Ready to get her life back on track after ending a painful marriage, Danica Giles returns to the Creole cottage where she grew up in the New Orleans French Quarter. Danica is anxious to rekindle her friendship with a former resident from her old neighborhood, the seductive Gaston Deslonde. But Gaston isn’t exactly a normal guy. The charming man has been dead for over a hundred and fifty years, and the childish crush Danica once had on her ghostly playmate quickly turns into something much deeper. When a handsome new man enters Danica’s life, Gaston vows to do whatever he can to hold on to her. Danica soon discovers that the most forbidden of all desires cannot be satisfied without paying a grave price. Love can blur the lines between life and death when you are living among The Ghosts of Rue Dumaine.
4 out of 5 stars
This was a really good ghost story! After fleeing from an abusive ex, Danica moves back to the house she lived in 20 years prior. There are rumors that the house is haunted, and Danica knows the truth of that all too well. Danica isn’t scared like all the previous residents though, she is excited to catch up.
This book was easy to get into. The characters were very well developed and the descriptions were wonderful. I could see the scenes playing out in my mind. There was plenty of romance, horror and history blended together to create the story.
I’m excited to read more books by Weis!
Alexandrea Weis is an advanced practice registered nurse who was born and raised in New Orleans. Her first novel, To My Senses, introduced readers to the world of Nicci Beauvoir and garnered numerous awards and rave reviews. Her popular second Nicci Beauvoir novel, Recovery, won the Gold Medal for best romantic suspense from The Reader’s Favorite Book Awards 2011, and was named best Romantic Suspense novel by the Spring 2011 NABE Pinnacle Book Awards. Her fourth novel, Broken Wings, won best Contemporary Romance by the NABE Pinnacle Book Awards in 2012, was a Silver Medal winner in the ForeWord Magazine Book of the Year Awards for Romance, as well as a finalist in the USA Book Awards for Romance in 2012, and a finalist in the Reader’s Favorite Book Awards for Contemporary Romance for 2012. Diary of a One-Night Stand, was released in August 2012 and was named a Paranormal Romance Guild’s Best Reviewed of 2012. Her last novel, Acadian Waltz was a Readers’ Favorite Book Awards finalist for Best Contemporary Romance and Best Southern Fiction. A permitted wildlife rehabber with the Louisiana Wildlife and Fisheries, Weis rescues orphaned and injured wildlife. She lives with her husband and pets in New Orleans.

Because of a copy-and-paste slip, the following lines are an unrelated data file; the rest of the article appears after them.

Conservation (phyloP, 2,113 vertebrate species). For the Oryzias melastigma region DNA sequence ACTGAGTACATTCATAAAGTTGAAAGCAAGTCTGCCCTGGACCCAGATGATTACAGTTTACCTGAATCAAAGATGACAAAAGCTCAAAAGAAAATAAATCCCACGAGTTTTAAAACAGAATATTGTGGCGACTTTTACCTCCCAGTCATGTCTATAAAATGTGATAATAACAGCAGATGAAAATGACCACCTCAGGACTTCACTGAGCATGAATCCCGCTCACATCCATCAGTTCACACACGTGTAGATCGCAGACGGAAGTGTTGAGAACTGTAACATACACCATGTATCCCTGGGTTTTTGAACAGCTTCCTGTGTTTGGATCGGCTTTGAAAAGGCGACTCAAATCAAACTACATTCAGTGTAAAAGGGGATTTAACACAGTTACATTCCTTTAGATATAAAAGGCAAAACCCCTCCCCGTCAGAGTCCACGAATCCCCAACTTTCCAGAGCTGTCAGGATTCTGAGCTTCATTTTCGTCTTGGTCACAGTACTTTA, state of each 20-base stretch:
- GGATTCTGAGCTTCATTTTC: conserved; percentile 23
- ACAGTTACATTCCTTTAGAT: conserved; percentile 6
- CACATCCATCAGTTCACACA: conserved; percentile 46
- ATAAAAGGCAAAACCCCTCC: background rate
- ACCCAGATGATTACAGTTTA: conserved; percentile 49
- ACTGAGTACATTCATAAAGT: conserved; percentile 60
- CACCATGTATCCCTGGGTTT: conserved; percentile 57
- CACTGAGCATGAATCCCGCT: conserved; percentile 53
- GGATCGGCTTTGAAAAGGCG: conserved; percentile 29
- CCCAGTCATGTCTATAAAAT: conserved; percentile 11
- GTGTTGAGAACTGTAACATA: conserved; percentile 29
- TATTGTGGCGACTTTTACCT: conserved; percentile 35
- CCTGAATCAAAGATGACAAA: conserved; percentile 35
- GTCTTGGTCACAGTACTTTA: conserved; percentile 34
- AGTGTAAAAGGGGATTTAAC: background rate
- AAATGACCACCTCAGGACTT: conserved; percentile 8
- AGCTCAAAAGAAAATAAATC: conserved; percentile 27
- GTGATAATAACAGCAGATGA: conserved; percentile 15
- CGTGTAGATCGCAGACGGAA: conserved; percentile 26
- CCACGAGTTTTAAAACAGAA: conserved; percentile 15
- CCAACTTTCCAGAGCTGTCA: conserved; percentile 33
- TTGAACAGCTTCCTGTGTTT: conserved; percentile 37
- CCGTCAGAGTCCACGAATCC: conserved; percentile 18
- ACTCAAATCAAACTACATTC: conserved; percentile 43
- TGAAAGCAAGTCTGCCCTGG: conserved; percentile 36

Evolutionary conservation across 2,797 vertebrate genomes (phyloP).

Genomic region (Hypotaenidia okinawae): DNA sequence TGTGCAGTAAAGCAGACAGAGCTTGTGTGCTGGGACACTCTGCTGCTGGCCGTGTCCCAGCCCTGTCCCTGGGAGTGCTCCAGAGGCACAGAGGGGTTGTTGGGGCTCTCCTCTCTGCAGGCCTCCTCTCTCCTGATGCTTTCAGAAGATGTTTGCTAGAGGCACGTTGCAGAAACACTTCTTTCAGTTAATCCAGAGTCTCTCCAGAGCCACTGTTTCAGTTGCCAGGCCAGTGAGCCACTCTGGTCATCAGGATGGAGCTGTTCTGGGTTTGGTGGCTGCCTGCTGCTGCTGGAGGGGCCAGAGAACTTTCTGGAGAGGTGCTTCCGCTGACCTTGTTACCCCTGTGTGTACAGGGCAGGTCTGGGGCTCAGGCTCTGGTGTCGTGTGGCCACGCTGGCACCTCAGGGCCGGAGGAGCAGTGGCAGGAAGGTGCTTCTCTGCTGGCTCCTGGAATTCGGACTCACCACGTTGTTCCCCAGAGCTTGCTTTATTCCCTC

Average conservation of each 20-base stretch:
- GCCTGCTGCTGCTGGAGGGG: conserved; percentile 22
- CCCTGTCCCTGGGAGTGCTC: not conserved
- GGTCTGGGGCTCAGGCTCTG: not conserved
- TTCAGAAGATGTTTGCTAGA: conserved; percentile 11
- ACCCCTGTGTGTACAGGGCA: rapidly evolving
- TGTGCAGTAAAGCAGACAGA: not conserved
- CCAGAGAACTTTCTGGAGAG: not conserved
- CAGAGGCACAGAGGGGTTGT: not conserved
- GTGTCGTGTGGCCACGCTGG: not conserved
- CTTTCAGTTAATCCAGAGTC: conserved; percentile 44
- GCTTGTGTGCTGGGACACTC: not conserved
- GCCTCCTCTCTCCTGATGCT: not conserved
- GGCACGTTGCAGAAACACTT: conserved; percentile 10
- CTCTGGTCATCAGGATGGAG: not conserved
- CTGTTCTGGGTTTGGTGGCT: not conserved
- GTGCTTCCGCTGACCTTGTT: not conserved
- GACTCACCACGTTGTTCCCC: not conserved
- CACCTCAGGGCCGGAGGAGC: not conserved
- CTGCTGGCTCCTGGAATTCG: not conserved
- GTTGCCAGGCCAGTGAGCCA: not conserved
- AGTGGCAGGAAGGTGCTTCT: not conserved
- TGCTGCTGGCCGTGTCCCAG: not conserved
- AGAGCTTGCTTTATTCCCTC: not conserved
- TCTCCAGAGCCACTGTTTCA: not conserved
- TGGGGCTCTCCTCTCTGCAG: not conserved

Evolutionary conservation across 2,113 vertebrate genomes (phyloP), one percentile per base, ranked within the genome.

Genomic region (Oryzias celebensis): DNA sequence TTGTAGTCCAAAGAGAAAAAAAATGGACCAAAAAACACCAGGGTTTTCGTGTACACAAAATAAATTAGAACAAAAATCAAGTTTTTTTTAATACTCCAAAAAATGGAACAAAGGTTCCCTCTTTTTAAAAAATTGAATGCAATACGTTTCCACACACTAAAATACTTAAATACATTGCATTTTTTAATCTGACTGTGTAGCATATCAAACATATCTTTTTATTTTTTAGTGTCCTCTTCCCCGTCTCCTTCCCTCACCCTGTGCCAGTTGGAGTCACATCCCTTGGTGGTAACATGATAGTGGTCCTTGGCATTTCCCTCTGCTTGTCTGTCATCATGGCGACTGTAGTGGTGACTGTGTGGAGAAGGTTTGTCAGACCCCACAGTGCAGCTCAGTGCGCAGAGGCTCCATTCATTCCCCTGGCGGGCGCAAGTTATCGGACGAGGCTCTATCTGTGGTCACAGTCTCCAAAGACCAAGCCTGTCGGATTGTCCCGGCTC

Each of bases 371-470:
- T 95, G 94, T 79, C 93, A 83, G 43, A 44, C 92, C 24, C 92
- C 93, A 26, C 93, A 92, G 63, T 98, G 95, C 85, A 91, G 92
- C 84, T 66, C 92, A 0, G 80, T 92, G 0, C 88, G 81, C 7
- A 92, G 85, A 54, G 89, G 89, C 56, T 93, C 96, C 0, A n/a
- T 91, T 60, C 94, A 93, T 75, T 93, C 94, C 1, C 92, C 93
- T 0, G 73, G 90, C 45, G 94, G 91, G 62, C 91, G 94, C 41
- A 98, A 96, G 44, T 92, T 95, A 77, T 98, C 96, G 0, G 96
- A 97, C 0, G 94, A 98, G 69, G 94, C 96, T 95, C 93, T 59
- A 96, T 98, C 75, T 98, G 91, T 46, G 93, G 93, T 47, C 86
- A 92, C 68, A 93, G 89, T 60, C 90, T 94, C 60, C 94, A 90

Author Amazon: http://www.amazon.com/Alexandrea-Weis/e/B0028OJO6C/ref=sr_tc_2_0?qid=1345901735&sr=1-2-ent
My website: http://www.alexandreaweis.com/index.html
Danica leaned against the doorframe and reflected on the various stages of childhood and adolescence she had gone through while occupying this room. The rainbow-painted walls her mother had painstakingly decorated for her had been replaced with posters of boy bands and television heartthrobs until her mother had died. After the funeral, Danica had come home and removed all the posters in a fit of rage, wanting to be surrounded once more by her mother’s rainbows. The last year she had spent in this room, she had felt comforted by those rainbows, as if her mother’s love had been forever sealed beneath the paintbrush strokes on her walls.